Editorial by Pierre Abi Saab, Al Akhbar, Lebanese Daily, 10th May, 2016.
Recently I witnessed a female director stand in front of the Beirut theatre where her work about the Syrian crisis was about to perform and announce to the assembled audience: “Everything you are about to witness is based on true events.” I wondered at that moment what feeling of insecurity might drive her to make such a statement and eradicate the notion that artistic truth differs from empirical truth; or indeed, that it is precisely the dialectical relationship between these two things that defines the uniqueness of an art work.
In art, it’s not important that you relay empirical truth, rather that you create truth through the way in which you relay it. The work I’m referring to above – without wanting to name it – was, as it happens, riddled with artifice, pretence, and shortcuts; soured with an overbearing desire (driven by ideology? By marketing?) to ride on the wave of the ‘Arab Spring’.
One needed to witness the theatrical jewel that Sulayman Al Bassam presented in Beirut on Saturday as part of the “Spring Festival” in order to be freed from the ponderous burden of that earlier play and finally be able to formulate an opinion about it; as if the distinguished Kuwaiti (Parisian – Londoner!) theatremaker had liberated us through his dark, dense, doubt-ridden and difficult piece.
Al-Bassam presented to us a unique example of how art might successfully approach the open wound of the contemporary Arab world. His production fuses artistic maturity (text, mise en scene and the direction of the brilliant female duo: Hala Omran and Rebecca Hart) with a technical mastery that harmonizes the tragic carnival (lights and scenography by Eric Soyer; sound and music by Brittany Anjou) and, if this were not enough, he adds into the mix a heavy dose of political courage and mental clarity.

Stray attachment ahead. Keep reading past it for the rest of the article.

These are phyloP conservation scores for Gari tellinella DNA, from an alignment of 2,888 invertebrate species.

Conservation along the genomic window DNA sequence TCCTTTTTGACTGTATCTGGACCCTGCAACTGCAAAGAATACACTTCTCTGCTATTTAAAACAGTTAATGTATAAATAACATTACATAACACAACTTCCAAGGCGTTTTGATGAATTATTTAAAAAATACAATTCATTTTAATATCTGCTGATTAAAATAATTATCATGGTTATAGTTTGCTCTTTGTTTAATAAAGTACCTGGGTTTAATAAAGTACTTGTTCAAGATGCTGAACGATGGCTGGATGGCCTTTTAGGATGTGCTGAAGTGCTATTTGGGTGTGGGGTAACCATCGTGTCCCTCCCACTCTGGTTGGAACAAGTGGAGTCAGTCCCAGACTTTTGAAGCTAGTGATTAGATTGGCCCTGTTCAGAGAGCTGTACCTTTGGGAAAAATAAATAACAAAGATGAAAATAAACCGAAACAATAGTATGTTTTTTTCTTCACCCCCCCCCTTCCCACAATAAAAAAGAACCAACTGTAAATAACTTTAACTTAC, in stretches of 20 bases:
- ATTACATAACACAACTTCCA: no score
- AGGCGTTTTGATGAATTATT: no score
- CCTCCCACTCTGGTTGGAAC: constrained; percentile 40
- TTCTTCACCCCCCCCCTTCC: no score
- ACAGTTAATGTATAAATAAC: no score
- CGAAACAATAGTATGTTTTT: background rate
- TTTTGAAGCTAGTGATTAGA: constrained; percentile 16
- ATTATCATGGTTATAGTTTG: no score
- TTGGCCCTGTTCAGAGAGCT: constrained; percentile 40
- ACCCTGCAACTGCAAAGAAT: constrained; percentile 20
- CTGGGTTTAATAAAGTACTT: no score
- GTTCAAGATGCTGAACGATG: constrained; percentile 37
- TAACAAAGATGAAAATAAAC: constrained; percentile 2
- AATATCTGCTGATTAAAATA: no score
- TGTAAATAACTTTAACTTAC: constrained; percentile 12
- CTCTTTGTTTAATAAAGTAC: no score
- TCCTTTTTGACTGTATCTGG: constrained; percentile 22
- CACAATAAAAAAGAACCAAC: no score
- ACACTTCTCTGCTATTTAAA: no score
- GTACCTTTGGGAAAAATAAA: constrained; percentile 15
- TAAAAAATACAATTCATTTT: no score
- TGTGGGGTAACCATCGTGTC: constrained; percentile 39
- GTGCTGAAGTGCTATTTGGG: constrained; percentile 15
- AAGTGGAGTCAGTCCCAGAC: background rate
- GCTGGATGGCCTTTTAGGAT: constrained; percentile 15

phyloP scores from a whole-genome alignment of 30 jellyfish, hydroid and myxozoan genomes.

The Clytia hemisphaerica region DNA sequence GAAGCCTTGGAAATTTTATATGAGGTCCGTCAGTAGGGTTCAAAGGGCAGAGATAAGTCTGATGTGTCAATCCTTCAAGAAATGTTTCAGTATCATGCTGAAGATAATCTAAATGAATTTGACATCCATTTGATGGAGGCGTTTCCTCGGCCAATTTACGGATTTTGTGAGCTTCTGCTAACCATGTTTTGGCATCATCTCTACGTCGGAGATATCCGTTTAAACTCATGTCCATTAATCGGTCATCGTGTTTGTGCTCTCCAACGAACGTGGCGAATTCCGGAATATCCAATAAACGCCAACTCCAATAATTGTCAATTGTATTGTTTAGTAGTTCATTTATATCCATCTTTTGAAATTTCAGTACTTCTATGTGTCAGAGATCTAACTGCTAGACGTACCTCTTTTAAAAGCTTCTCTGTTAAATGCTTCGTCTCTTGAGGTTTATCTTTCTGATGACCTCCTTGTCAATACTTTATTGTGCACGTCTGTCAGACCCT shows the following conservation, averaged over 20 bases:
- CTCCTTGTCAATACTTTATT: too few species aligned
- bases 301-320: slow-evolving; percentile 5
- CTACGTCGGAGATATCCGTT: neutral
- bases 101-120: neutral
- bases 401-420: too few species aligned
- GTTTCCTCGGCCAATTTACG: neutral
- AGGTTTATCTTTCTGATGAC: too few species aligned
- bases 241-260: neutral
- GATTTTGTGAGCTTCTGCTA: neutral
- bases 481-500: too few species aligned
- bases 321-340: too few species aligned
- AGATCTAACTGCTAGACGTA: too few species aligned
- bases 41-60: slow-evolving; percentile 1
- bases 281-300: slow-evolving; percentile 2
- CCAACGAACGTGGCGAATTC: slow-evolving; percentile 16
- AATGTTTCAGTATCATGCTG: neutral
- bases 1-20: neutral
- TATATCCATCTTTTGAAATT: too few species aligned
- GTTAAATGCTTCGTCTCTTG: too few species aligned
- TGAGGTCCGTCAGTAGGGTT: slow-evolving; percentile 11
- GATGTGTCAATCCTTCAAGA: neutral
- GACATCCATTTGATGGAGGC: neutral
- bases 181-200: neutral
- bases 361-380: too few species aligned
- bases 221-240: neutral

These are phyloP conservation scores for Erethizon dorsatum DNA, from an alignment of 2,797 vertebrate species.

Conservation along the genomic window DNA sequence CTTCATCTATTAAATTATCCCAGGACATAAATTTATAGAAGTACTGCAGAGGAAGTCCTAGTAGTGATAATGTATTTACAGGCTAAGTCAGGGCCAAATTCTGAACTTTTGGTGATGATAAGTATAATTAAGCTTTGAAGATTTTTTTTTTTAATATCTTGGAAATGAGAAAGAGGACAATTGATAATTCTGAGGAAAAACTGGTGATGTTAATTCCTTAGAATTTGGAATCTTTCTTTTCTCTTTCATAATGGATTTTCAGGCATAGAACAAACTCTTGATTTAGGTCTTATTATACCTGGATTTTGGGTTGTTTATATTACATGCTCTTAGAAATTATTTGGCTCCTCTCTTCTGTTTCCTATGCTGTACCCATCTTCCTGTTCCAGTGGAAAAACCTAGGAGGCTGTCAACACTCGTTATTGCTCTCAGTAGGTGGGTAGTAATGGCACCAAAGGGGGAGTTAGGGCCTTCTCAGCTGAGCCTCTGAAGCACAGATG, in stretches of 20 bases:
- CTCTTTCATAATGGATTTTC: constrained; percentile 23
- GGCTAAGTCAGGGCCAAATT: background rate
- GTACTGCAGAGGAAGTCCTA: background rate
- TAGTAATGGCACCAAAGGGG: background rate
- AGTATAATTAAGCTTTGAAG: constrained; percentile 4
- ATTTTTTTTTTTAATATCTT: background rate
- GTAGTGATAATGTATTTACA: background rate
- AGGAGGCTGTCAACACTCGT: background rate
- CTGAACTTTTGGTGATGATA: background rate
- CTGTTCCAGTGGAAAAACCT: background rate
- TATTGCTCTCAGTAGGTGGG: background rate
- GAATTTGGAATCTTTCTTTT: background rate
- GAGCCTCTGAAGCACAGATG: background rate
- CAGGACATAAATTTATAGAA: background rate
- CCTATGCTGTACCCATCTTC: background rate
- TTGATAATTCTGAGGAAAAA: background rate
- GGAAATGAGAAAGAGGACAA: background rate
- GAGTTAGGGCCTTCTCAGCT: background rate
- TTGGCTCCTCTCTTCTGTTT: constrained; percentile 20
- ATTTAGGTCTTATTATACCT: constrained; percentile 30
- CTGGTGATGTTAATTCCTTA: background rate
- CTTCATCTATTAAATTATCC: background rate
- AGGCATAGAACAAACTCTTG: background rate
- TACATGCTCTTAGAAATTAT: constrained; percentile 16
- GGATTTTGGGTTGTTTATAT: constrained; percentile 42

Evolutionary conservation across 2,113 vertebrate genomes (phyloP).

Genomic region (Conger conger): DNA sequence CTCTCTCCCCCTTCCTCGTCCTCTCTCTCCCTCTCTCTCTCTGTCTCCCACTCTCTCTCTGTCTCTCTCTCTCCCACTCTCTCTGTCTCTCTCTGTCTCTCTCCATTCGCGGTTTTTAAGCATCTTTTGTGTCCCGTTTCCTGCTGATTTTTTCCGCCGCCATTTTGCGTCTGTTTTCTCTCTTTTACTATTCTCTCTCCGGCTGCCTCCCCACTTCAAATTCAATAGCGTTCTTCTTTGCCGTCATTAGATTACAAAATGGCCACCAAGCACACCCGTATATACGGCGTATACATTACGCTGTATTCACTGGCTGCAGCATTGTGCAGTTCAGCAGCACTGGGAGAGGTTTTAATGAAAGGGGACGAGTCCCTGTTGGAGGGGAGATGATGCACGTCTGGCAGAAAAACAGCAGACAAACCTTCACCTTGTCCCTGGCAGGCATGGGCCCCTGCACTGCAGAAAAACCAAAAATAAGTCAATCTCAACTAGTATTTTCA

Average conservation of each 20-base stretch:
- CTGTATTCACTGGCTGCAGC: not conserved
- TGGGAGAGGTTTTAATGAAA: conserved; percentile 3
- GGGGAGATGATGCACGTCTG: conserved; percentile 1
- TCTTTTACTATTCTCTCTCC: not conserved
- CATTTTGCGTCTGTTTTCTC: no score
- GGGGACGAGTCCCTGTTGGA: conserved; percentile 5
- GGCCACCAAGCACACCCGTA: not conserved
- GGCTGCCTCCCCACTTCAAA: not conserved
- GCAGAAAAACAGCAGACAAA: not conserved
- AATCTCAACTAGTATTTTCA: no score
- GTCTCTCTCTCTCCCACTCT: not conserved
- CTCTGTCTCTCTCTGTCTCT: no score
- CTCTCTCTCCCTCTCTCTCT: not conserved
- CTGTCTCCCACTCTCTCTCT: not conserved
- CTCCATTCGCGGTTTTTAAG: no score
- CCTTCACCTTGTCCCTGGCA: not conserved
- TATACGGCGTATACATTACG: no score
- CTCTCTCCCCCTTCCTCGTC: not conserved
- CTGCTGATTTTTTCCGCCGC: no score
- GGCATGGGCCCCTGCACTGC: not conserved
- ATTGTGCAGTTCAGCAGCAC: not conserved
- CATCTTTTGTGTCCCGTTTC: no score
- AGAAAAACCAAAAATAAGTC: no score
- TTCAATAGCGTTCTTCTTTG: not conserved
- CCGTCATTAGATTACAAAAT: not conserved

Through In the Eruptive Mode, a piece that has been fermenting since 2012, when it began its life as a reading at Sciences Po in Paris and picked up its surtitle ‘Voices from a Hijacked Spring’, Al Bassam confronts us directly with the question of ‘what is truth in art?’
Al Bassam, who drew the attention of Arab and International stages from the late 90’s with his work on Shakespearean Tragedy (The Al Hamlet Summit 2002; Richard III, an Arab Tragedy, 2006) and their adaptations to the contemporary Arab world and, more recently, his exploration of the Syrian wound through his mise en scene of Sa’adallah Wannous “Ritual for a Metamorphosis” that entered into the Repertoire of the Comedie Francaise (Paris 2013), delves once again into the depths of the nightmarish reality of the contemporary Arab world.
Through six scenes, presented as narrative monologues, he lines up the faces of tragedy that besiege today’s Arab and Muslim worlds, with no clichés and no added special effects. Al Bassam does not beseech the sympathy of his audience: rather he shocks them and attacks major aspects of their taboo structures and prejudices. He builds scenic architecture through nervous tension, cries, images and stories; through tears and sweat; through shadows, sonic and gestural explosions that accompany his dense, difficult text; a text built on echoes, drenched in poetry and abstraction: in this way he moves the surgeon’s knife through our communal wounds: Yugoslavia, Syria, Palestine, Iraq, Lebanon, the Gulf…. He names the murderer with courage, goes against what’s fashionable and subverts the dictatorship of mediatic truth, sidesteps the poisons of political correctness- poisons that so many Arab artists feel obliged to swallow in order to gain acceptance in the West.
In Beirut, the audience at “Sunflower” Theatre saluted his work, but the majority of the house seemed uncertain, confused and dazed. Was this down to the dense, dark and poetic text; or is it that the audience has grown too accustomed to another type of discourse; a superficial, celebratory ‘revolutionary’ discourse, and the types of demagogical truth that I began the article with shy reference to.
In The Eruptive Mode
JAN 24 – 28